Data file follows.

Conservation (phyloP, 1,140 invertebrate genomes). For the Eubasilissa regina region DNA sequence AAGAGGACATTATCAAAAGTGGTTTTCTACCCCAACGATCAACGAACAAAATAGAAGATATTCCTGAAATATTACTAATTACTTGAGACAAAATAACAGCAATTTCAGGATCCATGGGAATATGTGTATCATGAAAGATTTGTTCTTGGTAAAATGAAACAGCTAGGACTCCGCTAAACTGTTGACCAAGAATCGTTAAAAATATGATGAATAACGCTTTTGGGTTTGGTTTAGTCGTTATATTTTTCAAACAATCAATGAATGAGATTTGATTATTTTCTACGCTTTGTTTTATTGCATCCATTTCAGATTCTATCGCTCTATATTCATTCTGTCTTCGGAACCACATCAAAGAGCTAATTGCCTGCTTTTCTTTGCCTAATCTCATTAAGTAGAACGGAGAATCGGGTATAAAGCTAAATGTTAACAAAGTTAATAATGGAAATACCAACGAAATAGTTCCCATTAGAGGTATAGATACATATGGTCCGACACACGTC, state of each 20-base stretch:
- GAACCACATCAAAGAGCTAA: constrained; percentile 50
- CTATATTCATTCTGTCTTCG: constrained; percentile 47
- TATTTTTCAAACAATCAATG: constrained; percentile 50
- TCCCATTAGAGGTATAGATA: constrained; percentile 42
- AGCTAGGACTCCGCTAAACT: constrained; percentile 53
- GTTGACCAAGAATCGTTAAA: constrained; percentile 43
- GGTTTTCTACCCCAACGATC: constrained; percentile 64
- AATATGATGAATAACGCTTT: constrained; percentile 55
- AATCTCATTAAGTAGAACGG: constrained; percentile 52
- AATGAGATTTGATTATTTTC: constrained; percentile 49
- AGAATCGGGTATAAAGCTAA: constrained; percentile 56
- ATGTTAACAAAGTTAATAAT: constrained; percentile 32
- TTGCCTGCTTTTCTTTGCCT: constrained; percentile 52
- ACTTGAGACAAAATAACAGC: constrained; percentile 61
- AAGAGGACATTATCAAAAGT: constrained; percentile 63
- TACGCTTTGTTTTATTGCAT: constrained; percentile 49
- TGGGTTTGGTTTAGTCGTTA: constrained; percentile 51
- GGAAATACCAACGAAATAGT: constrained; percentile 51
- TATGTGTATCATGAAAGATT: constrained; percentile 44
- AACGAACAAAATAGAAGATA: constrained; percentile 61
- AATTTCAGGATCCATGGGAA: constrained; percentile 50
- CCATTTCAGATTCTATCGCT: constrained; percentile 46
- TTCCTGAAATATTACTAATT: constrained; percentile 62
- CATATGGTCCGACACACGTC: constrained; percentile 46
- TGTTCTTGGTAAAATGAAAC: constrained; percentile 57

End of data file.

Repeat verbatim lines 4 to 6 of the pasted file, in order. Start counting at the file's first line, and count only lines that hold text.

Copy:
- TATTTTTCAAACAATCAATG: constrained; percentile 50
- TCCCATTAGAGGTATAGATA: constrained; percentile 42
- AGCTAGGACTCCGCTAAACT: constrained; percentile 53